PARKERSBURG - It was a day of baseball 1860s style on Saturday on the lawn of Parkersburg High School.
Fans got a look at how the game was played in the years after the Civil War as the Cincinnati Red Stockings of the Cincinnati Vintage Base Ball Club played against the Franklins of Pittsburgh.
The game was sponsored by the Wood County Historical Society and the Wood County Historic Landmarks Commission as part of the "Reflections of the Past: A History and Heritage Festival" this weekend.
Photo by Jeff Saulton
Jason Ramaley of the Franklins of Pittsburgh bats during a vintage baseball game Saturday on the lawn in front of Parkersburg High School.
Photo by Jeff Saulton
Dave Brooks, a member of the Cincinnati Red Stockings of the Cincinnati Vintage Base Ball Club, awaits his turn at bat.
Larry Phillips, a member of the Cincinnati Red Stockings, has been playing vintage baseball since 2001.
The club has two teams, he said. The other is the Cincinnati Buckeyes, a team that pre-dated the Red Stockings, Phillips said.
Phillips said the team plays across the country.
TODAY'S EVENT SCHEDULE - Reflections of the Past:
* 9 a.m.-5 p.m.: New Era One Room School Museum at Mineral Wells School on W.Va. 14
* 10 a.m.-4 p.m.: Carlin's Battery D open house and drills at Fort Boreman Park
* 10 a.m.-4 p.m.: Volcano Museum at Mountwood Park off U.S. 50 at Volcano (Guided tours to the archeological dig of the Stiles Mansion also available at 2 p.m.
* 11 a.m.-5 p.m.: Blennerhassett Museum of Regional History, 137 Juliana St.
* 11 a.m.-4 p.m.: Blennerhassett Island Historical State Park
* Noon: Mid-Ohio Valley Air Show, Mid-Ohio Valley Regional Airport
* Noon-4 p.m.: Model Railroad Open House by Mid-Ohio Valley Model Railroad Club, NOE Office Equipment (rear entrance) 610 Green St.
* Noon-5 p.m.: Oil and Gas Museum, 119 Third St.
* Noon-5 p.m.: Henderson Hall, 517 River Road, Williamstown
* 1-4 p.m.: Henry Cooper Log Cabin, City Park.
* 2-4 p.m.: Riverview Living History Cemetery Tour, sponsored by Julia-Ann Historic District, 1317 Juliana St.
"We've played across the country, last year we played in Boston on the Boston Common, at Cooperstown at the Hall of Fame and other places," he said. "We play about 40 matches a year, from April to the end of October."
Phillips said the two clubs have 15 players each and at times players from one team will play for the other."
Vintage baseball began in the mid 1980s.
About 150 clubs participate and are members of the Vintage Base Ball Association. Baseball was spelled as two words in that era.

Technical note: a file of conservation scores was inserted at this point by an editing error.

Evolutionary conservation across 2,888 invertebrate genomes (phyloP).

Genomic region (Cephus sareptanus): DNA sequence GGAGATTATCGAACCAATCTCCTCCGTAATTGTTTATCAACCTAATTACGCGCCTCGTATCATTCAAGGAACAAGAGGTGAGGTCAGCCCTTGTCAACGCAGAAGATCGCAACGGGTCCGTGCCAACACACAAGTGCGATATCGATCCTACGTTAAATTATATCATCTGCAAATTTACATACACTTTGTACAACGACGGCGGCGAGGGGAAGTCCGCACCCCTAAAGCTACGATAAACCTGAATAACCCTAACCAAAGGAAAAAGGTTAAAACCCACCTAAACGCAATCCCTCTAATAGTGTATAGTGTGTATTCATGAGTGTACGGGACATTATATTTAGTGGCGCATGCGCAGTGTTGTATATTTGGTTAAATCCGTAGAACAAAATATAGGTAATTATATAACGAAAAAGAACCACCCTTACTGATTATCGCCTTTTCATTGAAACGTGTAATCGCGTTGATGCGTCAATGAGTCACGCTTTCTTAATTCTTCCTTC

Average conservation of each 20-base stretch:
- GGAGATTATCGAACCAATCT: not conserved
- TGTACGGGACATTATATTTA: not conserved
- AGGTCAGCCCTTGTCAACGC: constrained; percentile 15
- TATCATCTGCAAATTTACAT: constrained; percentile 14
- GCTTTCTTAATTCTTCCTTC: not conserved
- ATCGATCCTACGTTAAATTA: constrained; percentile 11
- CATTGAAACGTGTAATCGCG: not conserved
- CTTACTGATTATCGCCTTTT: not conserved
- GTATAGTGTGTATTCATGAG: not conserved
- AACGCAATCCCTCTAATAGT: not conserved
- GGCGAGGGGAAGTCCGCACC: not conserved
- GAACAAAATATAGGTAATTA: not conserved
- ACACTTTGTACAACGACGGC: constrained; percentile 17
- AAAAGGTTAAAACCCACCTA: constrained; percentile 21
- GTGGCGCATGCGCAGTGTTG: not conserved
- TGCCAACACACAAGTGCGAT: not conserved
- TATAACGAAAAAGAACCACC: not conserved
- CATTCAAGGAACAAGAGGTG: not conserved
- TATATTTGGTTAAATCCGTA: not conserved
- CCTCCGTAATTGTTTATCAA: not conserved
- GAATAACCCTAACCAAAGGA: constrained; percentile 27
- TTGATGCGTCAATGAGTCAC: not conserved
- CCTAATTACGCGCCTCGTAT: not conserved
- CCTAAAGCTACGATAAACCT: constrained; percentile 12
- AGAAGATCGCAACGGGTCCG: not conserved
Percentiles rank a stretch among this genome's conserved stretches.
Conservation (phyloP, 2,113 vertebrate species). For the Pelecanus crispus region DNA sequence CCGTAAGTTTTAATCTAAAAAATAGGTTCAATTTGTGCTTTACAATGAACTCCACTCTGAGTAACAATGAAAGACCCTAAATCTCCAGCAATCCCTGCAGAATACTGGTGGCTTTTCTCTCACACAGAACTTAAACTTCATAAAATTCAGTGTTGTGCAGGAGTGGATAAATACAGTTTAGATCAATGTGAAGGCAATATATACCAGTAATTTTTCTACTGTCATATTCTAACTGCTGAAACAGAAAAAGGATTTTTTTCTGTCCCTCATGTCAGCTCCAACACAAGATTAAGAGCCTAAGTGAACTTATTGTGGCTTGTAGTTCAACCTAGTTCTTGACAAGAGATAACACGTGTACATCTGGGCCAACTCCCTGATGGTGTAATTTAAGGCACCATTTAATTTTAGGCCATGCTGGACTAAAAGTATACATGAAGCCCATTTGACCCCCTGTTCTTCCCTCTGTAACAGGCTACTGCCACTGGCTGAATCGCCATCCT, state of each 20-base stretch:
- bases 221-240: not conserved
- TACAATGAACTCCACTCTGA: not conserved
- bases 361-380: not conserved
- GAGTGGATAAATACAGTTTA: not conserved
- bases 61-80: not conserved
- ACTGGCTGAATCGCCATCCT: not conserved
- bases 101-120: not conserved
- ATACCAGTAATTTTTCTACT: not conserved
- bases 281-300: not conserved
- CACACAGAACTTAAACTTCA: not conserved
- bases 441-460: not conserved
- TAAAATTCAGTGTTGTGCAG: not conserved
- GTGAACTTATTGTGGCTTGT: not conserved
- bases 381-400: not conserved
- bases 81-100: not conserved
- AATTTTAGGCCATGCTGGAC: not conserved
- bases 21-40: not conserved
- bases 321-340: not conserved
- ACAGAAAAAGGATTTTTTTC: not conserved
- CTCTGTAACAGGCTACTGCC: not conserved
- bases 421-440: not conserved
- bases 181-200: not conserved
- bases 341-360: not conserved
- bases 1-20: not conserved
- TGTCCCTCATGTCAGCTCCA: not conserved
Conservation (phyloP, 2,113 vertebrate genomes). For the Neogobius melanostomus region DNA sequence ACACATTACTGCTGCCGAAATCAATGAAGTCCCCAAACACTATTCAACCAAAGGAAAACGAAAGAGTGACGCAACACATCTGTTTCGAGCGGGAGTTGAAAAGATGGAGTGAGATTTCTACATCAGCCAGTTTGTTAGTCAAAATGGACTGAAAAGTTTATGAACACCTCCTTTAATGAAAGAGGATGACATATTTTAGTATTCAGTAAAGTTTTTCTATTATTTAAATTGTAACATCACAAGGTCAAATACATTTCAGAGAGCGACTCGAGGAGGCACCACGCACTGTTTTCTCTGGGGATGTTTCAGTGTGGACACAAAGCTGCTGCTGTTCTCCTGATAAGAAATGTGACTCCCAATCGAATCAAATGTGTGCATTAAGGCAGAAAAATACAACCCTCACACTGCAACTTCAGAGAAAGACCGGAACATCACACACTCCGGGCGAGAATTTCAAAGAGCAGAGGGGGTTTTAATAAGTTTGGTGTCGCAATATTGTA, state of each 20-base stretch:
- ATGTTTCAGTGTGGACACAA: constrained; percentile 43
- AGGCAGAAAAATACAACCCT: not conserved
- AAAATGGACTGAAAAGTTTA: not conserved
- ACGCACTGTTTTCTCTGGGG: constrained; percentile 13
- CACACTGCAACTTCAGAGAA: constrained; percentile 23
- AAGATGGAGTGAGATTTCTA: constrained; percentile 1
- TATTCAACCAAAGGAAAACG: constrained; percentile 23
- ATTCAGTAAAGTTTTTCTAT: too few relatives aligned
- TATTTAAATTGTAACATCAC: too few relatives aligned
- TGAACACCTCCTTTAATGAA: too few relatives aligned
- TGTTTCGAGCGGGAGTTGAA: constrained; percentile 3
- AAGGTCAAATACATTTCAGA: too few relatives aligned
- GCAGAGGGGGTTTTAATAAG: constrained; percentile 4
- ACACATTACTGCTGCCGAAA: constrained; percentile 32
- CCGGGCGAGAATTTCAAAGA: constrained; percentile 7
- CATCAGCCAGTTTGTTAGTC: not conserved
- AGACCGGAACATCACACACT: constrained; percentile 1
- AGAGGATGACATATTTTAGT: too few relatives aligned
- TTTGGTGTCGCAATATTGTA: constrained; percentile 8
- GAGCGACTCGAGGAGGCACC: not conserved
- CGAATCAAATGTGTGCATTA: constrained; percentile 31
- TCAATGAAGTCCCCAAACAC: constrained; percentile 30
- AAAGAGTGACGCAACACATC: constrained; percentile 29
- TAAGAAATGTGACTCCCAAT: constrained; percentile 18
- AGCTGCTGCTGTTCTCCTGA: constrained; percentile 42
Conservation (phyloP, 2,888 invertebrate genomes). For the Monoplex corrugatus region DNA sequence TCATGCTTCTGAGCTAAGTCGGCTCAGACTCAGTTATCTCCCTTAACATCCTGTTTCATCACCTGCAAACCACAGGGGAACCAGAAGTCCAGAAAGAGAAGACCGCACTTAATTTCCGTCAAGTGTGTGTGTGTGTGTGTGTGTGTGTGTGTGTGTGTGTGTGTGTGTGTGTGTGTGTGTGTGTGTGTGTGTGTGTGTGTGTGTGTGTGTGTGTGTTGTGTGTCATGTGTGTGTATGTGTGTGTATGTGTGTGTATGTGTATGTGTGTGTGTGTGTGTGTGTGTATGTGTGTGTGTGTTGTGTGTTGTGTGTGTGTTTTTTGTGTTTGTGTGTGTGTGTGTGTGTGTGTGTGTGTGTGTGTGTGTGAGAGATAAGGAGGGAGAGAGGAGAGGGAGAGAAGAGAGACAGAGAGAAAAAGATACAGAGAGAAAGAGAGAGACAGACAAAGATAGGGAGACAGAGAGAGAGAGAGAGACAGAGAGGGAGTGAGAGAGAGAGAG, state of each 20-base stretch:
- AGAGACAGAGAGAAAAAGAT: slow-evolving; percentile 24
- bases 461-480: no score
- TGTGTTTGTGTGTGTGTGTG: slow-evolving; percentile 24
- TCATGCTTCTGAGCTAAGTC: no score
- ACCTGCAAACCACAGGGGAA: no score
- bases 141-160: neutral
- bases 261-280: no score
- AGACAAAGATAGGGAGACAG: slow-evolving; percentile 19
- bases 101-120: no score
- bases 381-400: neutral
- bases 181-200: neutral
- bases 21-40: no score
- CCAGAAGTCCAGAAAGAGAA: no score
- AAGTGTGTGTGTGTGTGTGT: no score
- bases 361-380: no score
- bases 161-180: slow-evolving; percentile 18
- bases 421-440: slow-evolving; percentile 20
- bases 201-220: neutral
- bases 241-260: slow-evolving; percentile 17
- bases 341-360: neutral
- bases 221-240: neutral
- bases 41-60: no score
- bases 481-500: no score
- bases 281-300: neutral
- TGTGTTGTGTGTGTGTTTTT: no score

"Most teams are members and the association is a clearing house of information of the rules and regulations for various eras," he said.
The rules have changed many times between the 1840s and 1860s, Phillips said.
"In the early 1860s if a fair ball was caught on a bounce it was an out," he said. "By 1867 that rule was changed because they thought it was not manly to let a ball bounce, so you had to catch the ball on the fly."
Two years later, Phillips said the field dimensions were 90 feet for the distance between the bases and the ball had to be caught on the fly.
"The only difference is the pitcher is standing at 45 feet from the base and he is throwing underhand," he said. "Overhand pitching did not begin until the mid 1870s. At this point is was about defense and it never occurred to anyone the pitcher could do something to get the batter out."
Balls and strikes were not called and only on rare occasions the umpire would issue a warning, Phillips said. The pitcher was supposed to allow the batter to hit, he said.
At one time the batter was allowed to show where he wanted the pitcher to throw the ball, Phillips said.
A feature of the game was the lack of protective gear. Catchers do not wear padding and the players do not use gloves.
"Gloves came along in the 1880s, usually used by the first baseman and catcher," Phillips said. "They used gloves that were fingerless, covering on the palm of the hand.
Phillips said the Red Stockings' uniforms were modeled after those seen in a photo taken by Civil War photographer Matthew Brady and a wood cut from Harper's Magazine in the 1870s.
Jack and Linda Stokes of Vienna were among those watching the game.
"I think it's really fun," she said. "It must hurt to catch the ball. I can't believe they are bare handed. I think it's cute.
Jack Stokes found the game interesting.
"I had no idea this type of league existed," he said.
Beth Segrest of Parkersburg went to the game after her uncle posted information about it on Facebook.
"I don't know that much about modern baseball to compare it to how they played," she said. "It's cool to see how they used to do it."
Ethan Smith of Parkersburg said he enjoys baseball and liked seeing how the game has changed.
"I think it's really neat because I like baseball and it's interesting to compare the modern game to this," he said. "It's really fun to seeing those guys out there."